Why FFQs don’t predict vitamin D status

Two recent studies used food frequency questionnaires to predict vitamin D status and later allergy (Devereux 2007 and Camargo 2007) probably the only two studies that seem to contradict the vitamin D hypothesis.
New research now reported at the ATS congress [Poster Board # A84] “Measurement of Vitamin D Levels Utilizing Laboratory and Dietary Recall Information from the Tennessee Children’s Respiratory Initiative” and published in Am J Respir Crit Care Med 181;2010:A1890 shows that FFQs don’t predict vitamin D status

We sought to: (1) validate the use of bloodspots compared to plasma or whole blood for measuring VitD levels, (2) correlate the measured levels with VitD intake estimated from dietary recall, and (3) investigate the relationship between maternal-child VitD levels … Biological mothers of infants enrolled in the larger Tennessee Children’s Respiratory Initiative cohort had VitD measurements performed by mass spectrometry on bloodspots (n=342), plasma (n=27) and whole blood (n=51) samples collected at enrollment … Intake by recall was not statistically associated with VitD levels, even after consideration for season, current smoking, education and race … These results highlight the ease and accuracy of measuring VitD levels using bloodspot cards and the inability of intake questionnaires to adequately assess levels of a vitamin that is largely affected by sun exposure.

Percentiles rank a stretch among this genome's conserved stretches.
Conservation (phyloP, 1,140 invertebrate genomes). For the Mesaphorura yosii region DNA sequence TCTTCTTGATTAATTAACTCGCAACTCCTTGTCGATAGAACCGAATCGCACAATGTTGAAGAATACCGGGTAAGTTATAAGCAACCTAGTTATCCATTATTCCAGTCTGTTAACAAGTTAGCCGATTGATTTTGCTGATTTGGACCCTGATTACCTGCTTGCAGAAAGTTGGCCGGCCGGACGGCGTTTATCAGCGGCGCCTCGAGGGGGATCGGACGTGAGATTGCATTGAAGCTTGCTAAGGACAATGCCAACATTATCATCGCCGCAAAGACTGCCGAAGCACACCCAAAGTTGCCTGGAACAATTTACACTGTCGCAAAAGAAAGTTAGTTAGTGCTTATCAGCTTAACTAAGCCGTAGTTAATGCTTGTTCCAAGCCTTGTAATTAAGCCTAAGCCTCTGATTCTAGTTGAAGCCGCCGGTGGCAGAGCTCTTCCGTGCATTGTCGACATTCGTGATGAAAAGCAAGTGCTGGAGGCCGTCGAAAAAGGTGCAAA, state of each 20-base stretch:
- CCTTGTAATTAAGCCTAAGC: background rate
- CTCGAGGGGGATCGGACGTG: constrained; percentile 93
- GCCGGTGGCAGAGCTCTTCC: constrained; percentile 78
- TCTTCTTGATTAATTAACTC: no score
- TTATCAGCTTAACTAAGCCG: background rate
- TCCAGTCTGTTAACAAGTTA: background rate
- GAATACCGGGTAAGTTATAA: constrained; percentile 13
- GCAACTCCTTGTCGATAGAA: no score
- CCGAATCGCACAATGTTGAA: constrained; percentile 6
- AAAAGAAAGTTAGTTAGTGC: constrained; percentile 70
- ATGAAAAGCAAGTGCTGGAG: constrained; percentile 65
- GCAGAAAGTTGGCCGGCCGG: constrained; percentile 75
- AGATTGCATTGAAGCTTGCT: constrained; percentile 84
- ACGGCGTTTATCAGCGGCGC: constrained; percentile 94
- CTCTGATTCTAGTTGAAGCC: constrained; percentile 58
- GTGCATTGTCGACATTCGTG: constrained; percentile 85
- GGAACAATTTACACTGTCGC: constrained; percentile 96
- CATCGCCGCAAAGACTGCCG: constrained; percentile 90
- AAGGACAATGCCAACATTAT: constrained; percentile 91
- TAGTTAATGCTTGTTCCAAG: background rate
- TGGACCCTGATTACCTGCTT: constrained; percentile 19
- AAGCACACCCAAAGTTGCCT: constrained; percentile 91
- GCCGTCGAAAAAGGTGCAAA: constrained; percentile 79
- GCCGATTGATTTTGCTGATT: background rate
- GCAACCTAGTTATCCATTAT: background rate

Sorry Scott, not the Gale study is being crap … Vitamin D FFQs probably measure something else, maybe SES but not any immunological event.